Under the VolcanoI read the Picador Classics edition (1967) with an introduction by Stephen Spender. Unusually, I read the introduction first, then again after reading the novel, which I read in three sittings. I like Spender, and relate to his reading of the book. Despite its dual reputations of being difficult and about alcoholism, it is neither. As for difficulty, it’s true that understanding Spanish would be helpful, but the saturated extratextual references to mythology, mysticism, history and so on can be taken as fragments of a disintegrating mind in a disintegrating world: the central theme is of stability versus instability, fragments against ruins, and from this erupts the permanent psychological divisions between desire’s positivity and its demonic twin of destruction. The characters are all one character, the places all one place, the times all one time, though an impossible time – that of a moment that is an ideal locus without nostalgia for past or future. Alcohol is central of course because the character of the novel is alcoholic, and best read, therefore by an alcoholic – which is most people, for Firmin and his alternatives are merely further advanced into descent and ascent than most which makes his expression approach the ideal moment. The refusal to accept love is not a failure but an affirmation for love is part of the dreadful entanglement of contingent dual actions of affirmation and immediate denial, and it is this tangle (the novel is thick with imagery of entanglement) which is transcended by final descent into the (literal) abyss. Obviously for it could be no other, a novel of immense contradictions, impossible antipathies, and the realisation of being as antithetical to identity. It is easy to read when one accepts its imagistic concentration. Films, stills, photographs, paintings, advertisements, thicken every paragraph to a flicker that has the paradoxical potential to, like a hollywood movie, enspectre a counterpart to diegesis – a clean, pure, fluid, immensely joyful….. illusion. It’s a wonderful, exquisitely awful and painful novel of redemption.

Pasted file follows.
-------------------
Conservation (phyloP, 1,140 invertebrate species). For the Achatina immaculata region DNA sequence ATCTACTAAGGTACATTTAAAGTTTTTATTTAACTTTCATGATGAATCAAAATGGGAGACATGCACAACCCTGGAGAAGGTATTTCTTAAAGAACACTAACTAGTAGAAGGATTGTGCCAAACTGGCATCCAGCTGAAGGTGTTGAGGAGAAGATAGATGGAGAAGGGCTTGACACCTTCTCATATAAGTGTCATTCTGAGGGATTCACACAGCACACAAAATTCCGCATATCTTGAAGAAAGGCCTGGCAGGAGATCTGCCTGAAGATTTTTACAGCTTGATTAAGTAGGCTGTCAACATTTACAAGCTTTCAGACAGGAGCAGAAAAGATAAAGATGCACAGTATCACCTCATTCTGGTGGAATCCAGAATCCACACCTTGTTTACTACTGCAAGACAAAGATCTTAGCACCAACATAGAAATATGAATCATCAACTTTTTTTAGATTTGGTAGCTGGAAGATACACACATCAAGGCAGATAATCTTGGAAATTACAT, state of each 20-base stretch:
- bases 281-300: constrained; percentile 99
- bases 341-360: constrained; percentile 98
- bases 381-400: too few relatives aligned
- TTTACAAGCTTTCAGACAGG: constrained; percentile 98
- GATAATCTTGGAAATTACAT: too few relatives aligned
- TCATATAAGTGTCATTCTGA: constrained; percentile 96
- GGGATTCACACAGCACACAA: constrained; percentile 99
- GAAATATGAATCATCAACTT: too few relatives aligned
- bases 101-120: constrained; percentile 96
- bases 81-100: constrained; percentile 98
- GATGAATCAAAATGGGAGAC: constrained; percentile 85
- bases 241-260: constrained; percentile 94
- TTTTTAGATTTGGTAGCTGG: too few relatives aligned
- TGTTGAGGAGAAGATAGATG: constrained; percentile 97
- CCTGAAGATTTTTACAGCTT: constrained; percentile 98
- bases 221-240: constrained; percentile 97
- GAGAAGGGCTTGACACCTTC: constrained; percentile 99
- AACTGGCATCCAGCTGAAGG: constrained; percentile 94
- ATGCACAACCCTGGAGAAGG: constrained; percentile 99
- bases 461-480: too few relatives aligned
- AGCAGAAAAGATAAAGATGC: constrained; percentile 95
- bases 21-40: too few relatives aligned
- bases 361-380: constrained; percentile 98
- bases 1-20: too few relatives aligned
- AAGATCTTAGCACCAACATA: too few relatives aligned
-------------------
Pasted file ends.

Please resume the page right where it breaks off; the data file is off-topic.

• Ian
    2018-10-21 17:16

    Place HolderI read this in about 1974.It is one of my favourite books ever, though I haven't read it again, yet.I remember its crystalline clear prose, even though it describes the life of an alcoholic.Perhaps, he just drank to achieve clarity.My Alcoholic TheoryLowry is probably evidence against my theory that alcohol kills the unhealthy brain cells first, therefore it purifies your brain.If this was ever true of Lowry, I think the alcohol didn't stop at purity, it started on all the other cells and turned them into a puree.Still (interesting choice of word for a review of a book about alcoholism), this book seems to have been completed while most things were in working order.

  • Josh
    2018-11-10 15:00